Tech Universe: Friday 16 November

By Miraz Jordan

TRUE EXPLOSIONS: What do you do when your film script calls for a priceless car to be blown up? In the James Bond movie Skyfall the Aston Martin DB 5 explodes in flames, so the props makers created 3 precise copies using 3D printers. The car detail had to be as true to life as possible, so after printing using the plastic material PMMA the components were assembled, painted and had chrome added, along with bullet holes. The meticulous work paid off: one model was blown up, and another auctioned for $100,000. It must be a strange profession, doing your best work so it can be blown up. 3ders.org details.

BIKE WARMER: The Dutch like their bicycles, but it can be pretty chilly and icy in winter. So why not heat the bike paths? A test project in the Dutch province of Utrecht and the city of Zutphen will put pipes 50 metres below the bike paths. In the summer the pipes collect and store heat then release it in winter to warm the paths. The authorities aim to reduce the cost of ice and straw, and save money from fewer accidents. Mind you, it may be cheaper just to cover the paths. TreeHugger has more.

ARE YOU IN PAIN?: People in a vegetative state may be awake sometimes, but have no perception of themselves or the outside world.

This may be a result of an injury to the brain. Doctors recently used fMRI to scan the brain of one man in a vegetative state while asking him questions. One question was "are you in pain?". His pattern of brain activity showed he was clearly choosing to answer the questions, and that he responded "no" to the pain question. The doctors say that means the man knows who and where he is, and that it's a breakthrough for working with such patients. How powerful to be able to communicate via a brain scan when no other option is available. BBC explains.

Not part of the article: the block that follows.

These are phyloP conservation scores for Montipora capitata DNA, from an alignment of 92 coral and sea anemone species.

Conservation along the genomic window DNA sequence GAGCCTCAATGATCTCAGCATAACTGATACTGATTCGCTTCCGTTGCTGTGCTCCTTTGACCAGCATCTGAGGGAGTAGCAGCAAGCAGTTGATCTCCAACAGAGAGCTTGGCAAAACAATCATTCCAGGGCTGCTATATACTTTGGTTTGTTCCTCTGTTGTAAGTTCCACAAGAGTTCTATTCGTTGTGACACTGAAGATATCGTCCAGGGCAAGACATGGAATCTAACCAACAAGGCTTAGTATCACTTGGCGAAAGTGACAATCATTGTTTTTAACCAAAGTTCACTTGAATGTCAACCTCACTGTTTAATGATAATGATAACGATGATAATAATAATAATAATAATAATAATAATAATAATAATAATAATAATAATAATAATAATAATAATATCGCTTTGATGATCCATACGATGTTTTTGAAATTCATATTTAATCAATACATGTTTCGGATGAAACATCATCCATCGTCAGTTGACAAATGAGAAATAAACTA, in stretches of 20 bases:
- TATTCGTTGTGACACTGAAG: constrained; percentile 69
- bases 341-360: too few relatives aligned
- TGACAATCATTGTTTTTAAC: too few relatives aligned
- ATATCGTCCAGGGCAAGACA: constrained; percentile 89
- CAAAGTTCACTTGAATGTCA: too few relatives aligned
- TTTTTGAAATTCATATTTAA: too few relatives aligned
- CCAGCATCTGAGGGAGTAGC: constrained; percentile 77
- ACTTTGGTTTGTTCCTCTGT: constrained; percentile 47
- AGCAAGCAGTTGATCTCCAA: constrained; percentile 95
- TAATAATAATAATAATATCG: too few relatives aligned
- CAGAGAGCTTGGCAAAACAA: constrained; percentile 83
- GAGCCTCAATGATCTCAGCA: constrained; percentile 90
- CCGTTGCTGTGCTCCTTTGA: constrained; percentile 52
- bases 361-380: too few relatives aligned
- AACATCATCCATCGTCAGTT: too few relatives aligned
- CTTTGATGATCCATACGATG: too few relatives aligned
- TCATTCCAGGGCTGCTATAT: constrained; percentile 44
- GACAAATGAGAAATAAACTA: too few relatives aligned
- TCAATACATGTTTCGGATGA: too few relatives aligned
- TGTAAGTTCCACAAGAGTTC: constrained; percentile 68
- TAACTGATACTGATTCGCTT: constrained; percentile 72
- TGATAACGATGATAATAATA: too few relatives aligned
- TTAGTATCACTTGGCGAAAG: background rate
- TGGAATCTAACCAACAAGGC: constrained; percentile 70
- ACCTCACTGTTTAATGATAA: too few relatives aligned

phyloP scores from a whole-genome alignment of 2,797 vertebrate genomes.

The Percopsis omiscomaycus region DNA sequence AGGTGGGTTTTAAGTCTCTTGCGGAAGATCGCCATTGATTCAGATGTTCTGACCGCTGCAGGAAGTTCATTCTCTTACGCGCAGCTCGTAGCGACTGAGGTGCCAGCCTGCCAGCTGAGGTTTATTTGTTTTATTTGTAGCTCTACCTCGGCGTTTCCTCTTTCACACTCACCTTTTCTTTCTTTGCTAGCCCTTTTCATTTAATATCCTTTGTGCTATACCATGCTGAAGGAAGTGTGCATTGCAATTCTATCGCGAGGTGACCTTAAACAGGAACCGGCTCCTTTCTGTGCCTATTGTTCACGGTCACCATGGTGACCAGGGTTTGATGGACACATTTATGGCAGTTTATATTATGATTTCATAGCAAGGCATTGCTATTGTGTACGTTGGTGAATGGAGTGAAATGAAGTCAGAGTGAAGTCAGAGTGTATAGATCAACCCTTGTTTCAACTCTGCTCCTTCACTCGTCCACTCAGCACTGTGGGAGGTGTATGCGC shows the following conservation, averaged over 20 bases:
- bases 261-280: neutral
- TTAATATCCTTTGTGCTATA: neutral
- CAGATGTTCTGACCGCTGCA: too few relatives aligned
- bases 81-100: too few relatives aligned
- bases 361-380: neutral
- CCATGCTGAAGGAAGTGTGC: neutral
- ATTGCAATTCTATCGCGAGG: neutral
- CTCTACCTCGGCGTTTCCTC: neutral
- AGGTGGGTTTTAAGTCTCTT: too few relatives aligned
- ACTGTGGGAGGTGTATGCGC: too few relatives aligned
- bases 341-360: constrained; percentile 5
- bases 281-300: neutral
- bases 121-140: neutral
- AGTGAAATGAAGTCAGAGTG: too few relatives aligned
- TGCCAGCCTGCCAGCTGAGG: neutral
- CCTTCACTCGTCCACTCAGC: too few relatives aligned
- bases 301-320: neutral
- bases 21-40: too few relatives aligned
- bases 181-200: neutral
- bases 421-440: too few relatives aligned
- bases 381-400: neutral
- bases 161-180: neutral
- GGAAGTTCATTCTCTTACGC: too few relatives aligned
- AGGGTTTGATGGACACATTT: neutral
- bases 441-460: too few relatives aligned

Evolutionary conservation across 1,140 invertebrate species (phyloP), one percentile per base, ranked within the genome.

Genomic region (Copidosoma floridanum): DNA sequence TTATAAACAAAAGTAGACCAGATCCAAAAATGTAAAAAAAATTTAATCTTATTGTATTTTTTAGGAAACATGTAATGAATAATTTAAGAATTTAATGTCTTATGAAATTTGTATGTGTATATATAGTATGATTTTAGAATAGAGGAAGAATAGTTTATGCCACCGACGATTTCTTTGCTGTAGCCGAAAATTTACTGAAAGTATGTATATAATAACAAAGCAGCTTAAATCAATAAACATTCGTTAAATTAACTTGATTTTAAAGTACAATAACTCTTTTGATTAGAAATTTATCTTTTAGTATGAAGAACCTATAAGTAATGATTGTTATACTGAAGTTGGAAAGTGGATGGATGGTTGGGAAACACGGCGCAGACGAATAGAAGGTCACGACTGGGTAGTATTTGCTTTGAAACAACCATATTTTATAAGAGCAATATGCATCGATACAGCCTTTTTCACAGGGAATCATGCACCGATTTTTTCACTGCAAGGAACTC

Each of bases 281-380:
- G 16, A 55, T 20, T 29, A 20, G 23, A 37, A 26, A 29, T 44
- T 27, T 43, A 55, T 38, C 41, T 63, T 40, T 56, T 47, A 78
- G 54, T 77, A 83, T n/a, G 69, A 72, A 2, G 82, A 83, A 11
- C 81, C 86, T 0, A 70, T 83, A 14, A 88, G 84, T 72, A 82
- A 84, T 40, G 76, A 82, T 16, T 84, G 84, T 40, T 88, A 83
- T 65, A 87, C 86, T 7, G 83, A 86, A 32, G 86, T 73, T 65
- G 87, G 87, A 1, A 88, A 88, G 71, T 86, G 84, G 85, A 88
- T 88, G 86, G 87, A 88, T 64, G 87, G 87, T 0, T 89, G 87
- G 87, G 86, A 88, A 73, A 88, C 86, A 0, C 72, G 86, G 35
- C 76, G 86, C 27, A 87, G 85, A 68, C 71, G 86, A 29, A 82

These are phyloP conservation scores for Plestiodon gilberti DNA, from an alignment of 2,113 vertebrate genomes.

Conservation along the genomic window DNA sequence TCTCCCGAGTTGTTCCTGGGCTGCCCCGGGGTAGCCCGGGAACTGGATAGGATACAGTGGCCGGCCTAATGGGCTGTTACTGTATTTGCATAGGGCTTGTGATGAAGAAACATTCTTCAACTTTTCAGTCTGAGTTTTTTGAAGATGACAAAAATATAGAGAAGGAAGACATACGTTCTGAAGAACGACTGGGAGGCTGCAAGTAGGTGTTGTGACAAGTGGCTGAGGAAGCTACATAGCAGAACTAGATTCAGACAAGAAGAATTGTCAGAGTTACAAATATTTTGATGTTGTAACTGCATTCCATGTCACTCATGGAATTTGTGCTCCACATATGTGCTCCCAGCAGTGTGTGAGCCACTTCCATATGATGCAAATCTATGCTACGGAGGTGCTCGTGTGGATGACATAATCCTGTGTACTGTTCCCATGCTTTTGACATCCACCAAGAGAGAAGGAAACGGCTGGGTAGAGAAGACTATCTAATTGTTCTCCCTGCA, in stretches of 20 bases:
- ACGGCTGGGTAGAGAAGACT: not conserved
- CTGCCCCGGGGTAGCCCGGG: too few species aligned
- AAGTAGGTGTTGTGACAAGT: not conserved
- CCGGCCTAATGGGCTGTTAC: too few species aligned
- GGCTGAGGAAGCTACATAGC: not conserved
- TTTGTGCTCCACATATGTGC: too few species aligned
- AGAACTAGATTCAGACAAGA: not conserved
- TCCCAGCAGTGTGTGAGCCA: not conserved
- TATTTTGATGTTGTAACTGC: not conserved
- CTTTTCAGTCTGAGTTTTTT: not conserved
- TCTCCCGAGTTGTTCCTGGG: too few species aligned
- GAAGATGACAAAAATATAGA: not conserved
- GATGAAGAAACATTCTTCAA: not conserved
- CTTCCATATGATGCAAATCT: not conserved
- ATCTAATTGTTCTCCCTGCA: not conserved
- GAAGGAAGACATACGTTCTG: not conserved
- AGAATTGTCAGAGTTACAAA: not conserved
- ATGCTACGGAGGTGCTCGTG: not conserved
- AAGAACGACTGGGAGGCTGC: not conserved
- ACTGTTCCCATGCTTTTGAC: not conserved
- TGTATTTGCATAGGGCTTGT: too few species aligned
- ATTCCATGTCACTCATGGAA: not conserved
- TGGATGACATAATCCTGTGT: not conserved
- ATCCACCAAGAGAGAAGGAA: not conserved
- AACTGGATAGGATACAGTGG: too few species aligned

BED BUGS: Hospitals are full of germs, and it stands to reason that sheets and gowns would carry bacteria and other organisms. Scientists at the Universitat Politècnica de Catalunya BarcelonaTech in Spain were able to eliminate infectious bacteria from medical textiles by treating them with nanoparticles and biopolymers. The process adds antimicrobial nanoparticles to the fabric that remain in place even through 70 washes. The treated fabrics should help prevent infections from spreading and so reduce the average length of stay. 70 washes is better than none, but that's not many in the context of a hospital, surely. Phys.org finds.

DON'T GET UP: Toyota's human support robot is designed to help people with limited mobility do simple tasks around the home, such as picking up items from the floor, opening curtains, retrieving items from high shelves, and serving as a bedside assistant. The small, roughly humanoid robot is controlled from a tablet. It has a single arm, with a pincer for picking up objects and can extend to reach high shelves. Limited mobility ... or the lazy. DVICE elaborates. Video here.

Miraz Jordan, http://knowit.co.nz

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